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You know those gifts where you buy an African family a goat or something?

(82 Posts)
ineedamoreadultieradult Sun 19-Nov-17 12:13:23

Does the family actually get the goat or is it more of a symbolic thing and they get given some money, or the charity gets the money and spends it however they see fit?

PoppyPopcorn Sun 19-Nov-17 12:19:26

Whatever gift you decide to buy, we'll ensure that your money gets to the people who need it most. Also, to ensure funds have the best possible impact we'll use some of your money for vital added extras.

Here's an example of what that could look like when you buy a toilet:

Tools and labour to help build the toilet.
Public health training to teach people about improved sanitation.
Lobbying governments to encourage them to invest in water and sanitation facilities.
Oxfam programme staff implements the programmes and ensure long-term benefits are delivered. Local office running costs are also covered.
Oxfam Unwrapped. Finally, your gift also helps cover the cost of publicizing and producing Oxfam Unwrapped gifts. Helping us raise more money."

LastNightMyWifeHooveredMyHead Sun 19-Nov-17 12:19:36

Depends. The original inventors of this, FarmAfrica, literally give the animals: those who've jumped onto the bandwagon in more recent years don't always (you often need to look at the small print to find this out, though)

PerfectlyDone Sun 19-Nov-17 12:23:34

It's basically a donation in a form that you can gift it to somebody else.

My DF enjoyed 'his' toilet very much a few years ago (running family joke about quite how much time my father spends in the smallest room in the house with the door closed) and approved of not getting any tat he did not want (my dad is impossible to buy for) and he liked the idea that somebody somewhere may have got something out of his Christmas present IYKWIM.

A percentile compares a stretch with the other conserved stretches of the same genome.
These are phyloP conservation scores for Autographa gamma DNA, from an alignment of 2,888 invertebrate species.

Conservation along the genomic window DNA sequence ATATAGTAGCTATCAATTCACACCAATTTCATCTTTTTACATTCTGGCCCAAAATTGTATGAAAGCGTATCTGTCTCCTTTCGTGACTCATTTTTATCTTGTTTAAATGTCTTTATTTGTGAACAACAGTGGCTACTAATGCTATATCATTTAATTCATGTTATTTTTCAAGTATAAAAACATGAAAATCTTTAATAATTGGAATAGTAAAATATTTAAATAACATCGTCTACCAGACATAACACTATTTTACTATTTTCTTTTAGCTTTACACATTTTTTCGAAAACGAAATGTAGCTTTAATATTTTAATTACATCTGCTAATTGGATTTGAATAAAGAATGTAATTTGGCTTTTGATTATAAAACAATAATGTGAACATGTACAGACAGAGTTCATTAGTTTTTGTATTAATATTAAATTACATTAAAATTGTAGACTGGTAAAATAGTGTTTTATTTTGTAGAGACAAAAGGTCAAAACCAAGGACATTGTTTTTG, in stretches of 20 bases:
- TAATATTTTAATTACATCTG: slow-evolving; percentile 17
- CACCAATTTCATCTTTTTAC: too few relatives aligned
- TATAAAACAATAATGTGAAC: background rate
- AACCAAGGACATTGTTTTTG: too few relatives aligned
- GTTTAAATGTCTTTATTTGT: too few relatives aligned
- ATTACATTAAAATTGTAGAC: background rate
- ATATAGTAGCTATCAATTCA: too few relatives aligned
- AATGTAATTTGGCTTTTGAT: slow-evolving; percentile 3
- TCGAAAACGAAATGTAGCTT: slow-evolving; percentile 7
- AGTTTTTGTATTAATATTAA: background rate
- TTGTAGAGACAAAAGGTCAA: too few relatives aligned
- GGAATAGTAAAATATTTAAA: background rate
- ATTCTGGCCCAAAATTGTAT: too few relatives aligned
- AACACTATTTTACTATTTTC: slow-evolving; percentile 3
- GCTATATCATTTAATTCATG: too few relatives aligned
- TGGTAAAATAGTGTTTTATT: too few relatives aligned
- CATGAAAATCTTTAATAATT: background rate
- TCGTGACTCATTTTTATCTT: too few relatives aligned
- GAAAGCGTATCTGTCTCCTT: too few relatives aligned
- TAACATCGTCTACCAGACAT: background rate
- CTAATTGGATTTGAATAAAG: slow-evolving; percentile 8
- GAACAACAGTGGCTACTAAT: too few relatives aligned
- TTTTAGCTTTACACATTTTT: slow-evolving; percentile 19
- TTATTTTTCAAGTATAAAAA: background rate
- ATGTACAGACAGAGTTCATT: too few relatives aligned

Notreallyarsed Sun 19-Nov-17 12:25:57

My (very prim and proper) Mum’s face was an absolute picture when we presented her with a gift of 10,000 condoms for an area hit hard by HIV and AIDS (along with medication, doctors and education).

ineedamoreadultieradult Sun 19-Nov-17 12:35:38

I'm thinking of something like this for a very hard to buy for family. Either an animal or maybe polio vaccines or pencils for a school etc. Does anyone have any recommendations of charities who will use the money in the best way?

picklemepopcorn Sun 19-Nov-17 12:43:23

I think they are great. Pick something close to the heart of the recipient, so choose a country or cause they relate to. They give a suitable gift to a suitable place, so rather than buying a goat, your money may contribute to a cow for example, where a cow is needed.

Mosquito nets are a great one for people who care about children, farm animals for people with a farming connection, you can get beehives too.

We've sponsored a toilet or two in our time. Really important work! I’ve just bought a big box of ethical loo roll, half the cost of which goes toward sanitation in the developing world.

crunchtime Sun 19-Nov-17 12:45:29

i nhate these 'gifts'

it's not a gift-it's a donation to a charity i haven't chosen

if i went to the effort to buy you a gift that i thought you would like and you presented me with a card saying you'd bought a goat i would be very cross

and indeed i was when it happened to me

ineedamoreadultieradult Sun 19-Nov-17 13:06:58